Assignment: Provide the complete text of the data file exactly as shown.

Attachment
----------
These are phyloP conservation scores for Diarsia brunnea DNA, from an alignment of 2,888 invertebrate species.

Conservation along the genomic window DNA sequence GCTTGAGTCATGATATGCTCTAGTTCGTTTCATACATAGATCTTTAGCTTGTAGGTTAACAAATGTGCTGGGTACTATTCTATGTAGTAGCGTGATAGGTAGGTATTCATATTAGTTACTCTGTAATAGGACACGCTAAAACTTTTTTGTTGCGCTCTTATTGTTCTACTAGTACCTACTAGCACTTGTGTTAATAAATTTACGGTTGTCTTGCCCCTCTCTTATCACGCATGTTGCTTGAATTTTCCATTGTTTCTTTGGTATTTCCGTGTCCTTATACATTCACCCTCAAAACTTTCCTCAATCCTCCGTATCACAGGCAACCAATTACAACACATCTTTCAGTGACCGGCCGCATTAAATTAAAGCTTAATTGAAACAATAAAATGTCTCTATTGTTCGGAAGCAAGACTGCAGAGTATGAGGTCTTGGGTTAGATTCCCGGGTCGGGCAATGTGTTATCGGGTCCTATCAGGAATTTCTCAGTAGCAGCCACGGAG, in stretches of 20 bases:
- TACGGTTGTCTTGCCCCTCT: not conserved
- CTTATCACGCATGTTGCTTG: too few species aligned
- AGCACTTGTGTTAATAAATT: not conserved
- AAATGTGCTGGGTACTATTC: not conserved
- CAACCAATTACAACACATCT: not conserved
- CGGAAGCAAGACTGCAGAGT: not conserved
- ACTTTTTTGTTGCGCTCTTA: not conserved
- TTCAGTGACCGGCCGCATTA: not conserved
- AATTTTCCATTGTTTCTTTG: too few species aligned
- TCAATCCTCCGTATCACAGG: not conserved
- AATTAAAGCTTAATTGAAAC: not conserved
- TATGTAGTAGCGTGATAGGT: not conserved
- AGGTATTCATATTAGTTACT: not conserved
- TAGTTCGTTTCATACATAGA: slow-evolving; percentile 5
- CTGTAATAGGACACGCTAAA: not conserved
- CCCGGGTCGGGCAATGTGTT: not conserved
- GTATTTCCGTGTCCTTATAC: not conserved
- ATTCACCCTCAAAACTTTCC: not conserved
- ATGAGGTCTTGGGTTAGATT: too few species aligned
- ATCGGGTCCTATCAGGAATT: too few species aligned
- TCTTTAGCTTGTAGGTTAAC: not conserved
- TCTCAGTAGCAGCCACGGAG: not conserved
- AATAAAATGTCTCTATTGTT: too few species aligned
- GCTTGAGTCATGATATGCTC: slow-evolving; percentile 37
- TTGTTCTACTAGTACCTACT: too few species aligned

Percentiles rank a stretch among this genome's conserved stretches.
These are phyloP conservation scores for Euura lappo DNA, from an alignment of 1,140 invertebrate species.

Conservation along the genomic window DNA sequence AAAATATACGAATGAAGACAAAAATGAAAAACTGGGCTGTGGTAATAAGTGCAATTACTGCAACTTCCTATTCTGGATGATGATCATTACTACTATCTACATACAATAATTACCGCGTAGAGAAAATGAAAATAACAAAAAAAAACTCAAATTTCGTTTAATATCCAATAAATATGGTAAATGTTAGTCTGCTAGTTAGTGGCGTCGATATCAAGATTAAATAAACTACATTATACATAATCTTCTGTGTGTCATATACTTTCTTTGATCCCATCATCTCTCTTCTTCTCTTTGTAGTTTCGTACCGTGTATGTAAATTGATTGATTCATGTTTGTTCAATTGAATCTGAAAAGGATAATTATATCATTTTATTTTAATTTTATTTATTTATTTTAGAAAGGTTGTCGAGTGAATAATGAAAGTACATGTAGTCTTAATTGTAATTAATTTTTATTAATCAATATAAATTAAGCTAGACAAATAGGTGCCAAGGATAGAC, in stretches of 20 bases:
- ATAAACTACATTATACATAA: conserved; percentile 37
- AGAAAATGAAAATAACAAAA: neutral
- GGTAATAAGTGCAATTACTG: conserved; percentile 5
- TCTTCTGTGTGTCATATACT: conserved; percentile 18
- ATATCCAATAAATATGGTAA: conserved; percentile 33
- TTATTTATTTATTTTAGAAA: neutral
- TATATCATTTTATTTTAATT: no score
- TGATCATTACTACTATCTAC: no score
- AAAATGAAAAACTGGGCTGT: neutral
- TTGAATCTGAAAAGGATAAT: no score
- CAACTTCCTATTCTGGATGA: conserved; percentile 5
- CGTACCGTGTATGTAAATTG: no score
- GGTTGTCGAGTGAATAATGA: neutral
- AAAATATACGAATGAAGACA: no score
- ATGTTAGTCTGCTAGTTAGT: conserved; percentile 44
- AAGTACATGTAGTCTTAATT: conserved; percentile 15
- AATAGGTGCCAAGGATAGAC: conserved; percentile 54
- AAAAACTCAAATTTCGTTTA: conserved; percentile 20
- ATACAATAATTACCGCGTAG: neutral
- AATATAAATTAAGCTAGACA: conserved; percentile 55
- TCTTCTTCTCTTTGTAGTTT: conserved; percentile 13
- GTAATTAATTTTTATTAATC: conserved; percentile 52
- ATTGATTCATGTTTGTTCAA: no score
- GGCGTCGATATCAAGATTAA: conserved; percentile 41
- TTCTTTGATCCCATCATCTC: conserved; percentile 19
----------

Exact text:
These are phyloP conservation scores for Diarsia brunnea DNA, from an alignment of 2,888 invertebrate species.

Conservation along the genomic window DNA sequence GCTTGAGTCATGATATGCTCTAGTTCGTTTCATACATAGATCTTTAGCTTGTAGGTTAACAAATGTGCTGGGTACTATTCTATGTAGTAGCGTGATAGGTAGGTATTCATATTAGTTACTCTGTAATAGGACACGCTAAAACTTTTTTGTTGCGCTCTTATTGTTCTACTAGTACCTACTAGCACTTGTGTTAATAAATTTACGGTTGTCTTGCCCCTCTCTTATCACGCATGTTGCTTGAATTTTCCATTGTTTCTTTGGTATTTCCGTGTCCTTATACATTCACCCTCAAAACTTTCCTCAATCCTCCGTATCACAGGCAACCAATTACAACACATCTTTCAGTGACCGGCCGCATTAAATTAAAGCTTAATTGAAACAATAAAATGTCTCTATTGTTCGGAAGCAAGACTGCAGAGTATGAGGTCTTGGGTTAGATTCCCGGGTCGGGCAATGTGTTATCGGGTCCTATCAGGAATTTCTCAGTAGCAGCCACGGAG, in stretches of 20 bases:
- TACGGTTGTCTTGCCCCTCT: not conserved
- CTTATCACGCATGTTGCTTG: too few species aligned
- AGCACTTGTGTTAATAAATT: not conserved
- AAATGTGCTGGGTACTATTC: not conserved
- CAACCAATTACAACACATCT: not conserved
- CGGAAGCAAGACTGCAGAGT: not conserved
- ACTTTTTTGTTGCGCTCTTA: not conserved
- TTCAGTGACCGGCCGCATTA: not conserved
- AATTTTCCATTGTTTCTTTG: too few species aligned
- TCAATCCTCCGTATCACAGG: not conserved
- AATTAAAGCTTAATTGAAAC: not conserved
- TATGTAGTAGCGTGATAGGT: not conserved
- AGGTATTCATATTAGTTACT: not conserved
- TAGTTCGTTTCATACATAGA: slow-evolving; percentile 5
- CTGTAATAGGACACGCTAAA: not conserved
- CCCGGGTCGGGCAATGTGTT: not conserved
- GTATTTCCGTGTCCTTATAC: not conserved
- ATTCACCCTCAAAACTTTCC: not conserved
- ATGAGGTCTTGGGTTAGATT: too few species aligned
- ATCGGGTCCTATCAGGAATT: too few species aligned
- TCTTTAGCTTGTAGGTTAAC: not conserved
- TCTCAGTAGCAGCCACGGAG: not conserved
- AATAAAATGTCTCTATTGTT: too few species aligned
- GCTTGAGTCATGATATGCTC: slow-evolving; percentile 37
- TTGTTCTACTAGTACCTACT: too few species aligned

Percentiles rank a stretch among this genome's conserved stretches.
These are phyloP conservation scores for Euura lappo DNA, from an alignment of 1,140 invertebrate species.

Conservation along the genomic window DNA sequence AAAATATACGAATGAAGACAAAAATGAAAAACTGGGCTGTGGTAATAAGTGCAATTACTGCAACTTCCTATTCTGGATGATGATCATTACTACTATCTACATACAATAATTACCGCGTAGAGAAAATGAAAATAACAAAAAAAAACTCAAATTTCGTTTAATATCCAATAAATATGGTAAATGTTAGTCTGCTAGTTAGTGGCGTCGATATCAAGATTAAATAAACTACATTATACATAATCTTCTGTGTGTCATATACTTTCTTTGATCCCATCATCTCTCTTCTTCTCTTTGTAGTTTCGTACCGTGTATGTAAATTGATTGATTCATGTTTGTTCAATTGAATCTGAAAAGGATAATTATATCATTTTATTTTAATTTTATTTATTTATTTTAGAAAGGTTGTCGAGTGAATAATGAAAGTACATGTAGTCTTAATTGTAATTAATTTTTATTAATCAATATAAATTAAGCTAGACAAATAGGTGCCAAGGATAGAC, in stretches of 20 bases:
- ATAAACTACATTATACATAA: conserved; percentile 37
- AGAAAATGAAAATAACAAAA: neutral
- GGTAATAAGTGCAATTACTG: conserved; percentile 5
- TCTTCTGTGTGTCATATACT: conserved; percentile 18
- ATATCCAATAAATATGGTAA: conserved; percentile 33
- TTATTTATTTATTTTAGAAA: neutral
- TATATCATTTTATTTTAATT: no score
- TGATCATTACTACTATCTAC: no score
- AAAATGAAAAACTGGGCTGT: neutral
- TTGAATCTGAAAAGGATAAT: no score
- CAACTTCCTATTCTGGATGA: conserved; percentile 5
- CGTACCGTGTATGTAAATTG: no score
- GGTTGTCGAGTGAATAATGA: neutral
- AAAATATACGAATGAAGACA: no score
- ATGTTAGTCTGCTAGTTAGT: conserved; percentile 44
- AAGTACATGTAGTCTTAATT: conserved; percentile 15
- AATAGGTGCCAAGGATAGAC: conserved; percentile 54
- AAAAACTCAAATTTCGTTTA: conserved; percentile 20
- ATACAATAATTACCGCGTAG: neutral
- AATATAAATTAAGCTAGACA: conserved; percentile 55
- TCTTCTTCTCTTTGTAGTTT: conserved; percentile 13
- GTAATTAATTTTTATTAATC: conserved; percentile 52
- ATTGATTCATGTTTGTTCAA: no score
- GGCGTCGATATCAAGATTAA: conserved; percentile 41
- TTCTTTGATCCCATCATCTC: conserved; percentile 19